signed i love fascism aka steve in mammoth
P S shouldn't we sue the yellow jackets they get so aggressive in the summer heatthats a joke for anyone who has actually been in nature

Mountain bikes cause no more damage to trails than hikers. This is all our public land and should be shared. I have been doing both for 20 years. I see the big picture.

While I certainly think there are trails that should be kept to hikers only, it is absolutely absurd to think that mountain bikers cause more trail damage than horses. I can't tell you how many trails I've ridden that were absolutely littered with pothole as a result of horses stepping through soft ground, especially when there is a significant burrowing mammal population. Any mode of transportation can wreck a muddy trail, and certain horses are as bad as mountain bikes in this regard, if not worse. If the PCT, and other trails, were closed to all traffic but hikers, I could understand the rationale, but anyone claiming that horses cause less trail damage than mountain bikes, all things being equal, either doesn't know any better or is a liar. Oh and my mountain bike doesn't randomly shit in the middle of the trail. I'd be arrested if I did that. Horses are by far the largest burden, both on a trail itself and on other users of the trail, and it is simply the coincidence of money and equestrian pursuits that has allowed them the access they currently enjoy.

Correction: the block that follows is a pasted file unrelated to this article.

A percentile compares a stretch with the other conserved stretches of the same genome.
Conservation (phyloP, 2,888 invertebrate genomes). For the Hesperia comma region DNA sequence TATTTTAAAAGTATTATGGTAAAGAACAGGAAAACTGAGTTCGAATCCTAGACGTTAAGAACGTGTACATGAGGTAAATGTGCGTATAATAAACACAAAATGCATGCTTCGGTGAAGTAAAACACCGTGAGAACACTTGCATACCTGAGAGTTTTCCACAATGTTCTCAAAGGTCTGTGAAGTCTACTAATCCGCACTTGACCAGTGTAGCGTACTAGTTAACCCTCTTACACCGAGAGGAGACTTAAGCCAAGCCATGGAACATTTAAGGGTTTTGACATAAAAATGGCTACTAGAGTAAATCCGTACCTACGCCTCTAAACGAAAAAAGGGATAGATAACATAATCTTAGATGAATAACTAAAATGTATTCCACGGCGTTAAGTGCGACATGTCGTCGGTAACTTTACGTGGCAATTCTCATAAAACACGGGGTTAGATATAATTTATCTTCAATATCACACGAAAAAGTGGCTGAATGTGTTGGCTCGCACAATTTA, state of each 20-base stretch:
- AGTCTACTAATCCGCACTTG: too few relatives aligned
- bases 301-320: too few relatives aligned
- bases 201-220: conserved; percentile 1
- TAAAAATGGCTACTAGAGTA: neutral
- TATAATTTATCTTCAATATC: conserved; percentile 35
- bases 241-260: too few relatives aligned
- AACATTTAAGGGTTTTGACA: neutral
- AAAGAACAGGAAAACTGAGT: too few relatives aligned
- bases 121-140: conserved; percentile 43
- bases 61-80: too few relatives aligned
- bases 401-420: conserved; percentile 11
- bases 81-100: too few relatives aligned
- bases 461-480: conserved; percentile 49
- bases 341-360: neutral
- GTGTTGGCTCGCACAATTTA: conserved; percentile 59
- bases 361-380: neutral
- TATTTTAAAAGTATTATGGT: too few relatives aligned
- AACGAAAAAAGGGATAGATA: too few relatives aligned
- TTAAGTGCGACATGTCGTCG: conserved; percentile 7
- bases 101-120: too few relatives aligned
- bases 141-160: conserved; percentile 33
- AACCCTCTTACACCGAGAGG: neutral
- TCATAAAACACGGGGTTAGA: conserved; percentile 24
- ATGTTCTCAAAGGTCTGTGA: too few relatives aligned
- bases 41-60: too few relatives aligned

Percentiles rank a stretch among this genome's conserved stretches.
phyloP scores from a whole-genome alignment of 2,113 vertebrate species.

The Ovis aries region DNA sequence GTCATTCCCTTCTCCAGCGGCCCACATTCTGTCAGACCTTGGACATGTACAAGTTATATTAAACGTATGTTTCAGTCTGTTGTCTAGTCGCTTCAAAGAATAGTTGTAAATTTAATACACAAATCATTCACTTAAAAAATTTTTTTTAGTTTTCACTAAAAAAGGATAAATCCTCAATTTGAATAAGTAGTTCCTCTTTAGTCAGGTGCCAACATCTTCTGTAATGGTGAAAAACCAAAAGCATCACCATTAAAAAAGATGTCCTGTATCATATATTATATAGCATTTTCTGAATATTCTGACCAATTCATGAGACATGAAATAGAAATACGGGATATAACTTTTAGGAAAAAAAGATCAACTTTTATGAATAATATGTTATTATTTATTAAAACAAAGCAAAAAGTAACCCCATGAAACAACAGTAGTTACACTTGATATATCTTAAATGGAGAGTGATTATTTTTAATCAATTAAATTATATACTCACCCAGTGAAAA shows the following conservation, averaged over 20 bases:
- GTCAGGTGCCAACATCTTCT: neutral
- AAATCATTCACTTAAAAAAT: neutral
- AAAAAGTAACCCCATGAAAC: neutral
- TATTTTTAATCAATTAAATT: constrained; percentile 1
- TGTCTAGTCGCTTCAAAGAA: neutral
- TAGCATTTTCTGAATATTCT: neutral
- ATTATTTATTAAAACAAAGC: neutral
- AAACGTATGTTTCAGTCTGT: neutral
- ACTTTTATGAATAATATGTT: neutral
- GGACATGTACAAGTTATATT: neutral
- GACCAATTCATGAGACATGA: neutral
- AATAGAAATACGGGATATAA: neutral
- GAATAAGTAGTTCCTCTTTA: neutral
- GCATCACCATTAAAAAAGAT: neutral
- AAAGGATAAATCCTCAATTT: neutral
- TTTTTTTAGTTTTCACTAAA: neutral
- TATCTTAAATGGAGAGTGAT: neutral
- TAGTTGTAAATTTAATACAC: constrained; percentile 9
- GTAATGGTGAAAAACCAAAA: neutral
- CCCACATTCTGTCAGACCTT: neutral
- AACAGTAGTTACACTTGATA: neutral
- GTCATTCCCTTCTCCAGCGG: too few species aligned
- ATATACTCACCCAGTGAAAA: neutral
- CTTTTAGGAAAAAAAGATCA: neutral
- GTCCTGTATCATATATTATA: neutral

To put the counterproductivity of the no-bicycles-on-trails crusade in perspective, the OECD reports that 75% of Americans will be overweight or obese by 2020:

http://thinkprogress.org/health/2012/02/21/429246/75-percent-of-americans-will-be-overweight-by-2020/?mobile=nc